Days Gone By - stories from the past

Magnolia Grove, Greensboro, old home of Richard Pearson Hobson of “The Sinking of the Merrimac” fame

Today Magnolia Grove, located at 1002 Hobson Street in Greensboro, Alabama is a historic site and museum located in Greensboro, Hale County, Alabama that…

Days Gone By - stories from the pastGenealogy Information

The first public school in Greensboro was outside the corporate limits across Caldwell Creek

Greensboro Public School1 Published in 1908 In 1858, Miles Hassell Yerby, a graduate of the State University at Tuscaloosa, came to Greensboro and taught…

Days Gone By - stories from the past

So this is why Santa’s reindeer have good directions & manage to find all the houses on Christmas Eve! [photographs]

THE TRUTH ABOUT SANTA'S REINDEER IS REVEALED According to the Alaskan Department of Fish and game, Both male and female reindeer grow antlers…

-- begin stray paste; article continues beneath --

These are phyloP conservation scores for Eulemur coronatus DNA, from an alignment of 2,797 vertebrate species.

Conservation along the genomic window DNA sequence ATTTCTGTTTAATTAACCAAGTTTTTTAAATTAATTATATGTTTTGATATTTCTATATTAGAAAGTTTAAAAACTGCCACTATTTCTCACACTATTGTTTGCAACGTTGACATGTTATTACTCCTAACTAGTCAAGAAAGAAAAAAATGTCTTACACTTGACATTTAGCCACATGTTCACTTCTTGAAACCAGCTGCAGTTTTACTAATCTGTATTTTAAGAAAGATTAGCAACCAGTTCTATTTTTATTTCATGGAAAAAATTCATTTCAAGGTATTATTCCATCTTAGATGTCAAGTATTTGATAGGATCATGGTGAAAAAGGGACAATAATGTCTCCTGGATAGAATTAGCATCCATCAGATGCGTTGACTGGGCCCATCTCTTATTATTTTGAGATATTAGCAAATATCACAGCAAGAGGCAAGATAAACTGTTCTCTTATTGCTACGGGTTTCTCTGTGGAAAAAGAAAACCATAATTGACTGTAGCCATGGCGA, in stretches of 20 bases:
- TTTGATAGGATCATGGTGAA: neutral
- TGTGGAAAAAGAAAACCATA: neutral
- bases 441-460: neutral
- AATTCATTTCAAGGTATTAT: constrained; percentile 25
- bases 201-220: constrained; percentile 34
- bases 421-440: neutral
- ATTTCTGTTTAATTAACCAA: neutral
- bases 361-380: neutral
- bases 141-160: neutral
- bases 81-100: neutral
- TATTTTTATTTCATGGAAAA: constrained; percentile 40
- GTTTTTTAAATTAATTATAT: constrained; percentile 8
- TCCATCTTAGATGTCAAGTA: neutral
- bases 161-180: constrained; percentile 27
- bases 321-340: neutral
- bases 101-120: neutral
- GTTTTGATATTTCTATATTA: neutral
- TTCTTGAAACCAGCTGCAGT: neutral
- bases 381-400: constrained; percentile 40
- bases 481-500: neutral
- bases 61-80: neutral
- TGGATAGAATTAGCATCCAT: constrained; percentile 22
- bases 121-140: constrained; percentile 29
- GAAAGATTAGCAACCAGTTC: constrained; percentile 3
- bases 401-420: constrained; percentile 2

Days Gone By - stories from the past

A day of infamy – [vintage film] Take time today to remember those who sacrificed so much by sending a letter for free

On December 7, 1941, Japanese planes attacked the United States Naval Base at Pearl Harbor, Hawaii Territory killing more than 2,300 Americans. The U.S.S.…

Days Gone By - stories from the pastGenealogy Information

A personal interview with Richard Pearson Hobson in 1908 from “The Sinking of the Merrimac fame”

During the Spanish-American War, Naval Constructor Richard Pearson Hobson U.S.N. devised a plan to scuttle a ship in the channel leading to Santiago harbor…

Days Gone By - stories from the past

Chandelier falls in Alabama Capital on its very first session – considered a bad omen of things to come

CHANDELIER FALLS IN ALABAMA CAPITAL by Hon. E. A. Powell The session of 1845 was the last session of the Legislature held at Tuskaloosa.…

Days Gone By - stories from the pastGenealogy Information

Historic letter written on Dec. 1, 1847 by J. D. Bibb, about his brother & Alabama’s first governor

He only lived five more months The following excerpt is from a letter which has been transcribed from The Alabama Historical Quarterly, Vol. 19,…